Non-partisan Voter Guide to 2018 Florida Constitutional Amendments on November 6 ballot

To view the Martin County Sample Ballot: https://www.martinvotes.com/default.aspx?s=1

 

Florida’s ballot for the 2018 election contains 12 proposed amendments to the state’s Constitution.

Amendment 1
Increased Homestead Property Tax Exemption

Background
This amendment was put on the ballot by the Florida Legislature by a vote in 2017.

Wording on the ballot
Proposing an amendment to the State Constitution to increase the homestead exemption by exempting the assessed valuation of homestead property greater than $100,000 and up to $125,000 for all levies other than school district levies. The amendment shall take effect January 1, 2019.

Why vote YES?
It could save many homeowners a few hundred dollars and potentially encourage renters to buy homes. It is a tax break. A poll commissioned by the Florida Chamber of Commerce showed that 67% of those polled supported the measure and only 22% opposed it.

Supporters of the measure
●Several conservative members of the Florida Legislature
●A key advocate throughout the process has been Florida State Senator Tom Lee

Why vote NO?
Local governments, which rely on property taxes to generate revenues to fund public services would lose needed funds. An estimate by staff aides to the Florida Legislature estimated Florida’s cities would lose over $600 million alone in the first year. Many civic reformers believe such tax measures should be resolved by the governor and legislature; they don’t belong in a state constitution.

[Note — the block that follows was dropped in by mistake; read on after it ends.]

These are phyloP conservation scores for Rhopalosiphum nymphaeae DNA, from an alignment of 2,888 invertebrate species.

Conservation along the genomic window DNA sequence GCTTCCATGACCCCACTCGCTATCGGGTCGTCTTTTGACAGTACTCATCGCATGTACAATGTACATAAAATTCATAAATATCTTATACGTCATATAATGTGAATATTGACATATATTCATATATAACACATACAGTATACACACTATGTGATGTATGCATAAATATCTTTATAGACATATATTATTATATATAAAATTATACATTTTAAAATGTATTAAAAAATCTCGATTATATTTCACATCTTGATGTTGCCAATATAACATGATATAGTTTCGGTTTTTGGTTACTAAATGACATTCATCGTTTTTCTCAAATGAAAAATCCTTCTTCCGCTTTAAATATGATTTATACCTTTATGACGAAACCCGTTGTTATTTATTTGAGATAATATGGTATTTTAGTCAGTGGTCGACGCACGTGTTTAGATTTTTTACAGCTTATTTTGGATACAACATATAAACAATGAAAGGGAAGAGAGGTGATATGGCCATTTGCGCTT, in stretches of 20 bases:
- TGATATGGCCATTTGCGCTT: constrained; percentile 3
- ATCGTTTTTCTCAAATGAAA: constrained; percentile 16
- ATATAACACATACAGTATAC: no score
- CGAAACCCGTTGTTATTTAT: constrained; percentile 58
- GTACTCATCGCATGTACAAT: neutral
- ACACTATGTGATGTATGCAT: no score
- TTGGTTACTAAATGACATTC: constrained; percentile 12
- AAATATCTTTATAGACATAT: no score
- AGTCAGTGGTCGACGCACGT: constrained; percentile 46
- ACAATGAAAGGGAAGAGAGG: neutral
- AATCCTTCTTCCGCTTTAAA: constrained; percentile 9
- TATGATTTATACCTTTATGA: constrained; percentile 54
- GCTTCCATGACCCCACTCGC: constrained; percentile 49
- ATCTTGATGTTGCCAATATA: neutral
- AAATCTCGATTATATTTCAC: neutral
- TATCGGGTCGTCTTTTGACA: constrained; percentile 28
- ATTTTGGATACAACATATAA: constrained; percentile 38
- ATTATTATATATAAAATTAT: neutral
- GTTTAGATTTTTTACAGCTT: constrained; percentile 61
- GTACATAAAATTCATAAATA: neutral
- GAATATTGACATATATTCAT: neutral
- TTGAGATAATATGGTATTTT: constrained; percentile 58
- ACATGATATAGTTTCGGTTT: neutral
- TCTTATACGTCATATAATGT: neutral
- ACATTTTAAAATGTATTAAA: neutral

Opponents of the measure
●The Florida League of Cities
●Florida Association of Counties
●The Florida City and County Management Association
●Florida Policy Institute
●Florida Education Association
●Florida League of Women Voters
●A few state newspapers, including the Sun Sentinel and Tampa Bay Times

Amendment 2
Limitations on Property Tax Assessments

Background
This amendment was also placed on the ballot by the Florida Legislature. It was originally on the ballot in 2008 and voters approved the 10% annual cap.

Wording on the ballot
Proposing an amendment to the State Constitution to permanently retain provisions currently in effect, which limit property tax assessment increases on specified non-homestead real property, except for school district taxes, to 10 percent each year. If approved, the amendment removes the scheduled repeal of such provisions in 2019 and shall take effect January 1, 2019.

Why vote YES?
It will make permanent limits on property assessments and taxes, and therefore reduce tax bills.

Supporters of the measure
●Several conservative members of the Florida State Legislature
●Florida Association of Realtors
●Florida Chamber of Commerce
●Florida TaxWatch

Why vote NO?
Local governments in Florida are often under-funded and rely on these types of assessments and taxes to provide public services. Making such limits on property assessments permanent would limit funds for local governments. Many civic reformers believe such tax measures should be resolved by the governor and legislature; they don’t belong in a state constitution.

Opponents of the measure
●Many cities in Florida
●Citizens for Equitable Tax Policy
●Florida League of Women Voters

Amendment 3
Voter Control of Gambling in Florida

Background
Unlike the previous two amendments, this one was brought by a citizen’s group.

Wording on the ballot
This amendment ensures that Florida voters shall have the exclusive right to decide whether to authorize casino gambling by requiring that in order for casino gambling to be authorized under Florida law, it must be approved by Florida voters pursuant to Article XI, Section 3 of the Florida Constitution. Affects articles X and XI. Defines casino gambling and clarifies that this amendment does not conflict with federal law regarding state/tribal compacts.